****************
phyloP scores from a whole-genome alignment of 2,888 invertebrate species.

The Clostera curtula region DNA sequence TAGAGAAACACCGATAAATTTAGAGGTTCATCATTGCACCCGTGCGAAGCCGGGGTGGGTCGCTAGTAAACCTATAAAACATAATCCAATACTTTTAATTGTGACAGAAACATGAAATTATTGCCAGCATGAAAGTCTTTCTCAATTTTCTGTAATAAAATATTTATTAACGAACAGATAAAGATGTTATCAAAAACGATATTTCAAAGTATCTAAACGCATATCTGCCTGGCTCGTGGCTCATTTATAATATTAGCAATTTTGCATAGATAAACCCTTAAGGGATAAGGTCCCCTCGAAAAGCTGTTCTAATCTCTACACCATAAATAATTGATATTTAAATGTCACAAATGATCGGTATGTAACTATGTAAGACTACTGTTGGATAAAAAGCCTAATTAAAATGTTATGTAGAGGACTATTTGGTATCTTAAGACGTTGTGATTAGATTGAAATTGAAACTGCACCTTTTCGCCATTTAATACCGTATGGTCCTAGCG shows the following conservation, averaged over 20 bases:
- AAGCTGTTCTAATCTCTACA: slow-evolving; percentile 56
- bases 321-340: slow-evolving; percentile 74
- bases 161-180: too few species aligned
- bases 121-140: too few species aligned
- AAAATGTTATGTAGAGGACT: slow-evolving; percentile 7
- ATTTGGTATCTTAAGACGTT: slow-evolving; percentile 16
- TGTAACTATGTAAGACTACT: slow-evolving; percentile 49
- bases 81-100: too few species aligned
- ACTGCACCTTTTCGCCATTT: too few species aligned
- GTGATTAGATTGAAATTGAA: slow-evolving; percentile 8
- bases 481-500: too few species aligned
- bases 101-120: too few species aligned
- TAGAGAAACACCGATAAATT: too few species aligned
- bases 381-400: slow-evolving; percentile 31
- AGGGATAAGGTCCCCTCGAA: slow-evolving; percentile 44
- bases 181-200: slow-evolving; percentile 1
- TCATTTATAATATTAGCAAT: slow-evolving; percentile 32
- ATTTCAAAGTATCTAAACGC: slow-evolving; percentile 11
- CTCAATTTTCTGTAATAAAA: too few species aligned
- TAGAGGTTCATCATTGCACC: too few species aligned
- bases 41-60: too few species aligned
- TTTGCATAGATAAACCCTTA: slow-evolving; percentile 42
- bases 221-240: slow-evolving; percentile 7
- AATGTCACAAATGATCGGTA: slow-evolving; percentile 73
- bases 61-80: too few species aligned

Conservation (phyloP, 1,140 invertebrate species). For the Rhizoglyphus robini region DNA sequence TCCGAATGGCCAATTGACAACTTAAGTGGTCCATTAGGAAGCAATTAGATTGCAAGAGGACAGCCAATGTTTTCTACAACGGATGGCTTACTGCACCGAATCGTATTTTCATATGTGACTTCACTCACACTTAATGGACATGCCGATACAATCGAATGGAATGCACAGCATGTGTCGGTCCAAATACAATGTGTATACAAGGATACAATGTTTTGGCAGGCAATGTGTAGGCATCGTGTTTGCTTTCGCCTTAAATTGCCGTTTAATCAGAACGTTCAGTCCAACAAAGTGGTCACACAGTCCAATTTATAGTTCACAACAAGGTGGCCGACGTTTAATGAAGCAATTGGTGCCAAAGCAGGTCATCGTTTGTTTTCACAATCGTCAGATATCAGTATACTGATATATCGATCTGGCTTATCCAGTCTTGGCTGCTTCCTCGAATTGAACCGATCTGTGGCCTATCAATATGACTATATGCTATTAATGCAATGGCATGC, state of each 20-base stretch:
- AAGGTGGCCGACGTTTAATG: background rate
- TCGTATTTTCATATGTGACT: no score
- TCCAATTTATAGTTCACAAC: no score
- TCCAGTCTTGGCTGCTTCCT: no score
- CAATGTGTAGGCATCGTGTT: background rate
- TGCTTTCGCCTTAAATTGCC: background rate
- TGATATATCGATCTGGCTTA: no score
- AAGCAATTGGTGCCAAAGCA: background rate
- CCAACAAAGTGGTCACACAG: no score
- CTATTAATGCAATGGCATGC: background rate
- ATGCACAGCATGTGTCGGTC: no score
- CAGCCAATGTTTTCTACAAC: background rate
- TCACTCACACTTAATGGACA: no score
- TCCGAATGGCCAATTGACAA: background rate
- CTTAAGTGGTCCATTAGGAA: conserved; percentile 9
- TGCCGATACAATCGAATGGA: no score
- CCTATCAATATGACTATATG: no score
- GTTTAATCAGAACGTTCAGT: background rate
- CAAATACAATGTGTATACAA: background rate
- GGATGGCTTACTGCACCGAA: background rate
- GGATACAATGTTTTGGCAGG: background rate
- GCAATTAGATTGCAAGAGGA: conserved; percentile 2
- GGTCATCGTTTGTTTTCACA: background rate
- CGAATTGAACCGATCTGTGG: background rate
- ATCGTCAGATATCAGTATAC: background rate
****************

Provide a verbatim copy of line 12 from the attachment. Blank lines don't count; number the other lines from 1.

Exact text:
- GTGATTAGATTGAAATTGAA: slow-evolving; percentile 8